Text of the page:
Methylation and Genetic Testing
Recently you may have heard the incredible Gary Brecka, a human biologist speaking on the Joe Rogan Podcast about methylation and in particular about TMG or Trimethylglycine. This is one of my personal favourites for supporting the methylation process which is going on literally billions of times each day in your cells and enabling you well....to live and function.
Trimethylglycine (TMG), also known as betaine, is a compound that plays a role in the methylation cycle, a series of biochemical reactions involving the transfer of methyl groups (CH3) within the body.
The methylation cycle is important for various physiological processes, including the synthesis of DNA, detoxification, neurotransmitter production, and more.
Here is a brief overview of how trimethylglycine contributes to the methylation cycle:
Methionine Synthesis: Trimethylglycine is involved in the conversion of homocysteine to methionine. Homocysteine is an intermediate product in the methylation cycle, and its conversion to methionine is a key step. Methionine is an essential amino acid that serves as a precursor for various molecules, including S-adenosylmethionine (SAM), which is a critical methyl donor.
Methyl Donor: The methylation cycle produces S-adenosylmethionine (SAM), which serves as a universal methyl donor in the body. SAM can donate its methyl group to various substrates, participating in reactions that are crucial for the regulation of gene expression, neurotransmitter synthesis, and the metabolism of hormones and certain nutrients.
Homocysteine Regulation: By contributing to the conversion of homocysteine to methionine, trimethylglycine helps regulate homocysteine levels. Elevated homocysteine levels are associated with increased cardiovascular risk, and the methylation cycle, with the help of trimethylglycine, plays a role in maintaining the balance of homocysteine in the body.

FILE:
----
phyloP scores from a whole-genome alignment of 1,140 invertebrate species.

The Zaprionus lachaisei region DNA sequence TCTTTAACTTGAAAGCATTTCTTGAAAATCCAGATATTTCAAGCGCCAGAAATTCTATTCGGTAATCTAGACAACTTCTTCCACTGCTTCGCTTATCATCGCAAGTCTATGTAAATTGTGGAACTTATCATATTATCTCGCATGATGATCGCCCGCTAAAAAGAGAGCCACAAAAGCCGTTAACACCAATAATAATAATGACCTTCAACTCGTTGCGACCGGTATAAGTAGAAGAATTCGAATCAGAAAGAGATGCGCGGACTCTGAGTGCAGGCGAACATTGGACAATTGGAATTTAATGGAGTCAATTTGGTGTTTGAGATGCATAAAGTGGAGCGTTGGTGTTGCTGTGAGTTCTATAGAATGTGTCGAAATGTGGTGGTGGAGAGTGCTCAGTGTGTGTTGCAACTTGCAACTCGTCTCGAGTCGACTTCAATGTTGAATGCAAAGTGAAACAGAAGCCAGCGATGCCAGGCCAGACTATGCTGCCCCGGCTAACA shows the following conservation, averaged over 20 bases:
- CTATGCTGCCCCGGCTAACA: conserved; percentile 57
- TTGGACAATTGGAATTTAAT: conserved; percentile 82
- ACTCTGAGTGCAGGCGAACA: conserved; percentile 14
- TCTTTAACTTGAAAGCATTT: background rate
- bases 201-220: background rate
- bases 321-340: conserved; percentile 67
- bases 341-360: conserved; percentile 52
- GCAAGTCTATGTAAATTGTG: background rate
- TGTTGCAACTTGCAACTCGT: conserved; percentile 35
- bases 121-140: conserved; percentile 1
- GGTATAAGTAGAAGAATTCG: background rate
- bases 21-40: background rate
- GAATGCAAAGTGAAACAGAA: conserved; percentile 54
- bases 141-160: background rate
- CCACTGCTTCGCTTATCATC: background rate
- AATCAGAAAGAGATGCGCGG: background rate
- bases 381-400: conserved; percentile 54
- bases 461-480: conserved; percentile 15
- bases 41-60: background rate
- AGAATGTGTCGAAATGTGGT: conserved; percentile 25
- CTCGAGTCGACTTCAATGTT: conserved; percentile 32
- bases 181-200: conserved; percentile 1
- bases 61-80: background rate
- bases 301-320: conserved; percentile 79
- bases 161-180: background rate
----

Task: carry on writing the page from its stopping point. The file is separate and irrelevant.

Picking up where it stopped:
Detoxification: Methylation reactions are also involved in detoxification processes in the liver. Trimethylglycine contributes to the methylation of various compounds, aiding in their conversion to less toxic forms for elimination.
In summary, trimethylglycine is a methyl donor that participates in the methylation cycle, helping to regulate homocysteine levels, support methionine synthesis, and contribute to various methylation reactions critical for cellular functions. Proper functioning of the methylation cycle is essential for overall health, and nutrients like trimethylglycine play a role in maintaining its integrity.
Also if you are taking NMN another one of our very popular supplements then supporting your methylation becomes even more important as NMN can use up methyl groups so adding this to your anti-aging regime is key.
You may also want to add Quercetin which inhibits an enzyme called CD38 which increases when we have a large senescent cell burden in the body which can happen more and more as we age or after illness. CD38 uses up the NAD (NMN is a precursor for NAD) in our bodies. So this is a great combination to take together for those interested in more energy, longevity, health optimisation!
You may have also heard Gary Brecka talk about genetic testing?
I have been a huge fan of genetic testing for the past 9 years. It changed my life and that of my family and many of the people that I work with.
Once in your life you should get a good genetic test done so you can understand what genetics you were born with and how to optimise your diet, lifestyle, environment and habits, sports, sleep etc to make those genes sing.
Gary talked about the importance of understanding your methylation genetics and I agree this can be game changing.
But we can glean much much more than just methylation information.
Our functional reports are designed for action with insights not offered in traditional genetic testing.
We use "The DNA Company" for our genetic testing and they provide 36 reports covering dozens of genes across all the major systems of our body - how we process hormones, to neurotransmitters, to our detoxification genes to immunity to our sleep and circadian rhythms to how we utilise foods and what suits us best, to what types of exercise we will respond best to to what times of the day to do what.
Genetics are just the blue print. They are not your destiny. They load the gun but it's the environment you put those genes in that pulls the trigger, so there is no need to fear learning about your genes, its empowering just to know what environment will suit you specifically.
The cool thing is once you have this information - you have it for life!
Now there are 23,000 odd genes and not all are covered in these reports but the ones that are most researched and understood and the ones that have the biggest impact are included and that is what counts.